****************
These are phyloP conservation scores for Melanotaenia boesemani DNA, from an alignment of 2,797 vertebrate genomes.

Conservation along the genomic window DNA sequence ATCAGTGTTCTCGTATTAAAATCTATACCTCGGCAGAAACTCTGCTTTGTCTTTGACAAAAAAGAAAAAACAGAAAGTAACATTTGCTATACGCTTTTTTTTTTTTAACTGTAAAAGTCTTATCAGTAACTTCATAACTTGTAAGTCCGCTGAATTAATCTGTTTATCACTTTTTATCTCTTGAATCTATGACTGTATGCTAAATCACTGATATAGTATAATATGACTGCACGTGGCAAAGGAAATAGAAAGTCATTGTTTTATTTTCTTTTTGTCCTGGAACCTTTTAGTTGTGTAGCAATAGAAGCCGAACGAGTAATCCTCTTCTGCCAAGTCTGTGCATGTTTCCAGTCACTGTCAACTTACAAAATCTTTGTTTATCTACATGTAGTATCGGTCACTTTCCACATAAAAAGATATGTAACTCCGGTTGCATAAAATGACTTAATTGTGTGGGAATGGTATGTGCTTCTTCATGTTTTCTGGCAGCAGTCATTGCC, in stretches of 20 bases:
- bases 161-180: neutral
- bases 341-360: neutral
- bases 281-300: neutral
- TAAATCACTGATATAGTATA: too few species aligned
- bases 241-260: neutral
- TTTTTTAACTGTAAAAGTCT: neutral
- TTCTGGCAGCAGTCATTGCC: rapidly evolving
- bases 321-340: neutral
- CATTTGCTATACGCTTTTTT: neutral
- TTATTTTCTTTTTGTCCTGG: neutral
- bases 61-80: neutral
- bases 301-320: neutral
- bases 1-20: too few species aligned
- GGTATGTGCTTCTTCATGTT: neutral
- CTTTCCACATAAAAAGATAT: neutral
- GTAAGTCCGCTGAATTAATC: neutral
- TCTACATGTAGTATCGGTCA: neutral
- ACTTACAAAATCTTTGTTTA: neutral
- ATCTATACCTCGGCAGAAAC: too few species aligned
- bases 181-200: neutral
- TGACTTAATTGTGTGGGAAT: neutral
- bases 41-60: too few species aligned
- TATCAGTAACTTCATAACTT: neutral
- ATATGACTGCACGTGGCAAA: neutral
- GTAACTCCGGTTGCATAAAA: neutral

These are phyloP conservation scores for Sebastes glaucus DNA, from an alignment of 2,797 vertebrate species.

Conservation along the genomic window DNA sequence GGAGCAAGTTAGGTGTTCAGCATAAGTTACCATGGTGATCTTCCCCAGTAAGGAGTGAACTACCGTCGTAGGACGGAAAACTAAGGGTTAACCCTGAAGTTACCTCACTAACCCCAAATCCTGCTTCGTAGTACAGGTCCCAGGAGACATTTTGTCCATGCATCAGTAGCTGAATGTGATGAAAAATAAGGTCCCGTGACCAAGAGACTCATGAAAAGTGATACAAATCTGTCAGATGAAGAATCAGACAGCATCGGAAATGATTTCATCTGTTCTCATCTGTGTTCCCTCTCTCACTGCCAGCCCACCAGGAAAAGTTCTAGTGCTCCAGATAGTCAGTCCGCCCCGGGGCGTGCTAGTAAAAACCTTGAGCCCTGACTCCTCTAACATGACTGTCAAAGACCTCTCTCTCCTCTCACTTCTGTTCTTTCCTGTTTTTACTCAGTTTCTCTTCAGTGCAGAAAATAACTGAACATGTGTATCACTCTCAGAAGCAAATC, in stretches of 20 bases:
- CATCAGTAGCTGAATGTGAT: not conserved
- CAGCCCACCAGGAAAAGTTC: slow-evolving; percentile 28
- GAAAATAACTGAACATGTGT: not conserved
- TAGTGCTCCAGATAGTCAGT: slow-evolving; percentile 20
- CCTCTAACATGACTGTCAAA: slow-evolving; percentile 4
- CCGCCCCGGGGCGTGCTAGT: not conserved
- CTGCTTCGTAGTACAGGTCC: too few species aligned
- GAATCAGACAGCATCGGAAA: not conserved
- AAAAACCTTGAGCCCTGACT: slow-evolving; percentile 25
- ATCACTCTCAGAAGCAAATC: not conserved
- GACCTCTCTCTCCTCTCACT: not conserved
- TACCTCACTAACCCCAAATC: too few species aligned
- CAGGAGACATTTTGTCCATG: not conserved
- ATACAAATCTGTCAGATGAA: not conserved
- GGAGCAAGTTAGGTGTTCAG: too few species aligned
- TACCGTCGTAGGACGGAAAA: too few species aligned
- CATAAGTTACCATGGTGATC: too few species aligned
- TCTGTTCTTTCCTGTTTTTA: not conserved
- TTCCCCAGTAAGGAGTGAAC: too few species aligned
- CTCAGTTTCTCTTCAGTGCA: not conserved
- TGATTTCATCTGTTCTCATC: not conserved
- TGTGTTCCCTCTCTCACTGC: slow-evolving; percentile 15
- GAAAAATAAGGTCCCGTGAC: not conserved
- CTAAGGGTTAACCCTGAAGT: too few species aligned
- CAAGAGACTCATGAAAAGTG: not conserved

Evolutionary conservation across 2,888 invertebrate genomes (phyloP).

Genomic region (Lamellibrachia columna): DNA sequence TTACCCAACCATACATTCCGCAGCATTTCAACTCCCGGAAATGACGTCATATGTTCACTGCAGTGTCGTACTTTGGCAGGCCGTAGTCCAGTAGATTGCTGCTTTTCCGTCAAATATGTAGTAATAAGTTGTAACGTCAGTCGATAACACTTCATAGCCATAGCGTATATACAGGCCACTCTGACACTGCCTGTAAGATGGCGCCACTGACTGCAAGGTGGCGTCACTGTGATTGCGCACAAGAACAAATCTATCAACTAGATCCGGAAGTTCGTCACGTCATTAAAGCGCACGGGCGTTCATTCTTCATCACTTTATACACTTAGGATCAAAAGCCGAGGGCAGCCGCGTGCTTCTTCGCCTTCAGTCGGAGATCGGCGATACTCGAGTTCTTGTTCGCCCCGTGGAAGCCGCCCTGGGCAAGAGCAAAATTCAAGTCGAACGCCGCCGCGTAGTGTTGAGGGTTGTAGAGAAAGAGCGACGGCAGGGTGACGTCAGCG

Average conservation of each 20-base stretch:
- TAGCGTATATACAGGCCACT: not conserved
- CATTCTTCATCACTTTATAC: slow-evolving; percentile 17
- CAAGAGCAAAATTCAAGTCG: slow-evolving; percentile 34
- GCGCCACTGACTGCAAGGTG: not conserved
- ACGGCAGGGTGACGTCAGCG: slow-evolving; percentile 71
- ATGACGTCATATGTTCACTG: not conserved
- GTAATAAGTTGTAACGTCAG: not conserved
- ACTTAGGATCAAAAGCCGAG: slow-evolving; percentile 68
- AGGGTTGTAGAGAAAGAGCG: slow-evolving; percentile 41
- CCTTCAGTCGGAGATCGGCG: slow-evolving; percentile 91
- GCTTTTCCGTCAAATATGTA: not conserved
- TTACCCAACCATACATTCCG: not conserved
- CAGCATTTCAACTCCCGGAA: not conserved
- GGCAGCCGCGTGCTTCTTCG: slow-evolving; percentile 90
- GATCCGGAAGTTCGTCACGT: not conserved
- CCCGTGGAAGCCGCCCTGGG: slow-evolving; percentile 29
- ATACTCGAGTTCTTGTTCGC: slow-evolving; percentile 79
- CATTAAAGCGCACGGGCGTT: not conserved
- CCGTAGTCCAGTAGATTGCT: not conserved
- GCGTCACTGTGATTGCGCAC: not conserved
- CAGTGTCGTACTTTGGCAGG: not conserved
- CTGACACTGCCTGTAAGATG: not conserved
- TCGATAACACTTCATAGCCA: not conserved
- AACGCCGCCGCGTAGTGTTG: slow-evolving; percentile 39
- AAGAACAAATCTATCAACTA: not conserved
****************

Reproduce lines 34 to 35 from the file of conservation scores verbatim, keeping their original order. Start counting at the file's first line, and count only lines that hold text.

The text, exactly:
- CCTCTAACATGACTGTCAAA: slow-evolving; percentile 4
- CCGCCCCGGGGCGTGCTAGT: not conserved